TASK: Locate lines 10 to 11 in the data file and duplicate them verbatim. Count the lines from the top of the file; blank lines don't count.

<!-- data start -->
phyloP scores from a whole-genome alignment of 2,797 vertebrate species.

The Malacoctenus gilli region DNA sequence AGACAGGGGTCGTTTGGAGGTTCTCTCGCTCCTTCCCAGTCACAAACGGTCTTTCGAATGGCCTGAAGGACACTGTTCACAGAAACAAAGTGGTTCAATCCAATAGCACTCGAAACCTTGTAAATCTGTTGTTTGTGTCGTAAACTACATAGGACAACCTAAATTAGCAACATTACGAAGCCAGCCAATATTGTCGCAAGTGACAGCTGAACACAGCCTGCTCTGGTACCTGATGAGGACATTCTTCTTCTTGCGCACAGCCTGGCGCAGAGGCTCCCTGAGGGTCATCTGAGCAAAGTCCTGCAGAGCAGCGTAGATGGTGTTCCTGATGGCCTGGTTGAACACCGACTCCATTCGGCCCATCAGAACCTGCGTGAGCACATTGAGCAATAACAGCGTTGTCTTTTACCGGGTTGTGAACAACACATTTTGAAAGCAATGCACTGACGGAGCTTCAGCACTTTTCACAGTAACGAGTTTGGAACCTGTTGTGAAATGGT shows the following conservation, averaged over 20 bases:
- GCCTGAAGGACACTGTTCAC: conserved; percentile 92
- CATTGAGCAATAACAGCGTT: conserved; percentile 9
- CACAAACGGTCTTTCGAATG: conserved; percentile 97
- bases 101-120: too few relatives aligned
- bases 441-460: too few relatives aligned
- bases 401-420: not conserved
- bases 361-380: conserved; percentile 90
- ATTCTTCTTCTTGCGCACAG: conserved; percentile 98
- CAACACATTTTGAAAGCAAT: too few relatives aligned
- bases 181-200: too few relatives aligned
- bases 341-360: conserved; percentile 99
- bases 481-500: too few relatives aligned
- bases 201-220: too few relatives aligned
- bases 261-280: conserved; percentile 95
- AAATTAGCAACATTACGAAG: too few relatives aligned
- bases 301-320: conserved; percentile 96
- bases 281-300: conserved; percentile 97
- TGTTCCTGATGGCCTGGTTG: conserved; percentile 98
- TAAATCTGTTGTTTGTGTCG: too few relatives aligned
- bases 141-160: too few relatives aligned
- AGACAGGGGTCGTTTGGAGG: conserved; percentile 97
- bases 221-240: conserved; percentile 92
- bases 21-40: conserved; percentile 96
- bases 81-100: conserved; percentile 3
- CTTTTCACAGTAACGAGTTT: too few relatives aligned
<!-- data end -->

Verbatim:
- ATTCTTCTTCTTGCGCACAG: conserved; percentile 98
- CAACACATTTTGAAAGCAAT: too few relatives aligned